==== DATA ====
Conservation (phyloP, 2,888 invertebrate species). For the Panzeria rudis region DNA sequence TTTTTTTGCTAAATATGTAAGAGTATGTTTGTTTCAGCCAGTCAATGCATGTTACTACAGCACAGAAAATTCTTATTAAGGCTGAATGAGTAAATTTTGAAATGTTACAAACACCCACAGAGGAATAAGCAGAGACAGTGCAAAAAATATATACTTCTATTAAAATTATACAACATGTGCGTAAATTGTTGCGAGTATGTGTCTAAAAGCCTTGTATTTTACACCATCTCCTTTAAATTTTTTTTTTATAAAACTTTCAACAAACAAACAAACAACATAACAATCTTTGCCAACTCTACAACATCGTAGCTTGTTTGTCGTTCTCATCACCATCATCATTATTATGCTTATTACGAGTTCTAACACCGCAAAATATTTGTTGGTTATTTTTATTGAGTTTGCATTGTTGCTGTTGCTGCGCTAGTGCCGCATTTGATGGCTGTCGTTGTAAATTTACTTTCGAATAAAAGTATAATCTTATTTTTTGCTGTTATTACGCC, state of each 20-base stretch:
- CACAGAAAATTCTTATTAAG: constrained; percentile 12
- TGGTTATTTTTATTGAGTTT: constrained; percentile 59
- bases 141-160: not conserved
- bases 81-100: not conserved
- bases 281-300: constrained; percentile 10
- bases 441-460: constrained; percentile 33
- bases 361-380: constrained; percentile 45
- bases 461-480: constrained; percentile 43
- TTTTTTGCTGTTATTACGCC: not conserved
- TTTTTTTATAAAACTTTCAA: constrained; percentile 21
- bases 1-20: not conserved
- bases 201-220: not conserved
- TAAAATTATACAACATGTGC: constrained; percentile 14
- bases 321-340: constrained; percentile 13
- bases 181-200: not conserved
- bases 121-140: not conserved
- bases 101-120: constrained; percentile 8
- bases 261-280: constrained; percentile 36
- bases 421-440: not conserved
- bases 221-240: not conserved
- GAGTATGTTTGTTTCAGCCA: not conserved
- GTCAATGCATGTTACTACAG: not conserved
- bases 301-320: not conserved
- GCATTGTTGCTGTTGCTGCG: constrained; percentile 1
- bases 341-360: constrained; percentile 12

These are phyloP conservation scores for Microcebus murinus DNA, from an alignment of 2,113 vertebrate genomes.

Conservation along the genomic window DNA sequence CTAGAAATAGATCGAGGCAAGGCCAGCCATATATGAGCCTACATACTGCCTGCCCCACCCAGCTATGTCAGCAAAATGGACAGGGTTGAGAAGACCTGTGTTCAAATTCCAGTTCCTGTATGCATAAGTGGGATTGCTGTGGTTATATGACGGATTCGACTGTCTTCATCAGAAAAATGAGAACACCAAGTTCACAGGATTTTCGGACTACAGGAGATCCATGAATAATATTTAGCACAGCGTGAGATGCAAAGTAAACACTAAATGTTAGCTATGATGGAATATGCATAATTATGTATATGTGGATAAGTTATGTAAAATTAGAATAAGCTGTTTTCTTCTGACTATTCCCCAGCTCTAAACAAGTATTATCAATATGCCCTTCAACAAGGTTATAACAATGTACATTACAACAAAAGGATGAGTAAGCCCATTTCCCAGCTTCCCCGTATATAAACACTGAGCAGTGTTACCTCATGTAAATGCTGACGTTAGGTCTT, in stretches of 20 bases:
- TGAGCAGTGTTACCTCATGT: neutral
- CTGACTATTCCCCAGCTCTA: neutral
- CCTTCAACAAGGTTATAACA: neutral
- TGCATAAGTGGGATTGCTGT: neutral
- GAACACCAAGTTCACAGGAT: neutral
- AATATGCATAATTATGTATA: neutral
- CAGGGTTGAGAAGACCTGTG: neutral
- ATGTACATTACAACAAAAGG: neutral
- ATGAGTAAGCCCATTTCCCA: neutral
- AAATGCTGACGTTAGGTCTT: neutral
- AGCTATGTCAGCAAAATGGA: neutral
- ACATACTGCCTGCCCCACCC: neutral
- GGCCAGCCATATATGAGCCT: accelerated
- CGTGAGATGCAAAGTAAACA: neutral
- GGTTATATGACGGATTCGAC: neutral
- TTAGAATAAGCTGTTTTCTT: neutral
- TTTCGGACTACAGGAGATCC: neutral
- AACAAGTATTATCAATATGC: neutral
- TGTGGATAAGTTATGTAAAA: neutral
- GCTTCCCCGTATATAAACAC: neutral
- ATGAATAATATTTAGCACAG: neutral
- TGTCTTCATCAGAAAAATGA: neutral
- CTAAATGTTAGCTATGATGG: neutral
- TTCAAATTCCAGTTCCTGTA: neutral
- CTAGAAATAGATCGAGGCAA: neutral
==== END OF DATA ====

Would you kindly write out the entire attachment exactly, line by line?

Conservation (phyloP, 2,888 invertebrate species). For the Panzeria rudis region DNA sequence TTTTTTTGCTAAATATGTAAGAGTATGTTTGTTTCAGCCAGTCAATGCATGTTACTACAGCACAGAAAATTCTTATTAAGGCTGAATGAGTAAATTTTGAAATGTTACAAACACCCACAGAGGAATAAGCAGAGACAGTGCAAAAAATATATACTTCTATTAAAATTATACAACATGTGCGTAAATTGTTGCGAGTATGTGTCTAAAAGCCTTGTATTTTACACCATCTCCTTTAAATTTTTTTTTTATAAAACTTTCAACAAACAAACAAACAACATAACAATCTTTGCCAACTCTACAACATCGTAGCTTGTTTGTCGTTCTCATCACCATCATCATTATTATGCTTATTACGAGTTCTAACACCGCAAAATATTTGTTGGTTATTTTTATTGAGTTTGCATTGTTGCTGTTGCTGCGCTAGTGCCGCATTTGATGGCTGTCGTTGTAAATTTACTTTCGAATAAAAGTATAATCTTATTTTTTGCTGTTATTACGCC, state of each 20-base stretch:
- CACAGAAAATTCTTATTAAG: constrained; percentile 12
- TGGTTATTTTTATTGAGTTT: constrained; percentile 59
- bases 141-160: not conserved
- bases 81-100: not conserved
- bases 281-300: constrained; percentile 10
- bases 441-460: constrained; percentile 33
- bases 361-380: constrained; percentile 45
- bases 461-480: constrained; percentile 43
- TTTTTTGCTGTTATTACGCC: not conserved
- TTTTTTTATAAAACTTTCAA: constrained; percentile 21
- bases 1-20: not conserved
- bases 201-220: not conserved
- TAAAATTATACAACATGTGC: constrained; percentile 14
- bases 321-340: constrained; percentile 13
- bases 181-200: not conserved
- bases 121-140: not conserved
- bases 101-120: constrained; percentile 8
- bases 261-280: constrained; percentile 36
- bases 421-440: not conserved
- bases 221-240: not conserved
- GAGTATGTTTGTTTCAGCCA: not conserved
- GTCAATGCATGTTACTACAG: not conserved
- bases 301-320: not conserved
- GCATTGTTGCTGTTGCTGCG: constrained; percentile 1
- bases 341-360: constrained; percentile 12

These are phyloP conservation scores for Microcebus murinus DNA, from an alignment of 2,113 vertebrate genomes.

Conservation along the genomic window DNA sequence CTAGAAATAGATCGAGGCAAGGCCAGCCATATATGAGCCTACATACTGCCTGCCCCACCCAGCTATGTCAGCAAAATGGACAGGGTTGAGAAGACCTGTGTTCAAATTCCAGTTCCTGTATGCATAAGTGGGATTGCTGTGGTTATATGACGGATTCGACTGTCTTCATCAGAAAAATGAGAACACCAAGTTCACAGGATTTTCGGACTACAGGAGATCCATGAATAATATTTAGCACAGCGTGAGATGCAAAGTAAACACTAAATGTTAGCTATGATGGAATATGCATAATTATGTATATGTGGATAAGTTATGTAAAATTAGAATAAGCTGTTTTCTTCTGACTATTCCCCAGCTCTAAACAAGTATTATCAATATGCCCTTCAACAAGGTTATAACAATGTACATTACAACAAAAGGATGAGTAAGCCCATTTCCCAGCTTCCCCGTATATAAACACTGAGCAGTGTTACCTCATGTAAATGCTGACGTTAGGTCTT, in stretches of 20 bases:
- TGAGCAGTGTTACCTCATGT: neutral
- CTGACTATTCCCCAGCTCTA: neutral
- CCTTCAACAAGGTTATAACA: neutral
- TGCATAAGTGGGATTGCTGT: neutral
- GAACACCAAGTTCACAGGAT: neutral
- AATATGCATAATTATGTATA: neutral
- CAGGGTTGAGAAGACCTGTG: neutral
- ATGTACATTACAACAAAAGG: neutral
- ATGAGTAAGCCCATTTCCCA: neutral
- AAATGCTGACGTTAGGTCTT: neutral
- AGCTATGTCAGCAAAATGGA: neutral
- ACATACTGCCTGCCCCACCC: neutral
- GGCCAGCCATATATGAGCCT: accelerated
- CGTGAGATGCAAAGTAAACA: neutral
- GGTTATATGACGGATTCGAC: neutral
- TTAGAATAAGCTGTTTTCTT: neutral
- TTTCGGACTACAGGAGATCC: neutral
- AACAAGTATTATCAATATGC: neutral
- TGTGGATAAGTTATGTAAAA: neutral
- GCTTCCCCGTATATAAACAC: neutral
- ATGAATAATATTTAGCACAG: neutral
- TGTCTTCATCAGAAAAATGA: neutral
- CTAAATGTTAGCTATGATGG: neutral
- TTCAAATTCCAGTTCCTGTA: neutral
- CTAGAAATAGATCGAGGCAA: neutral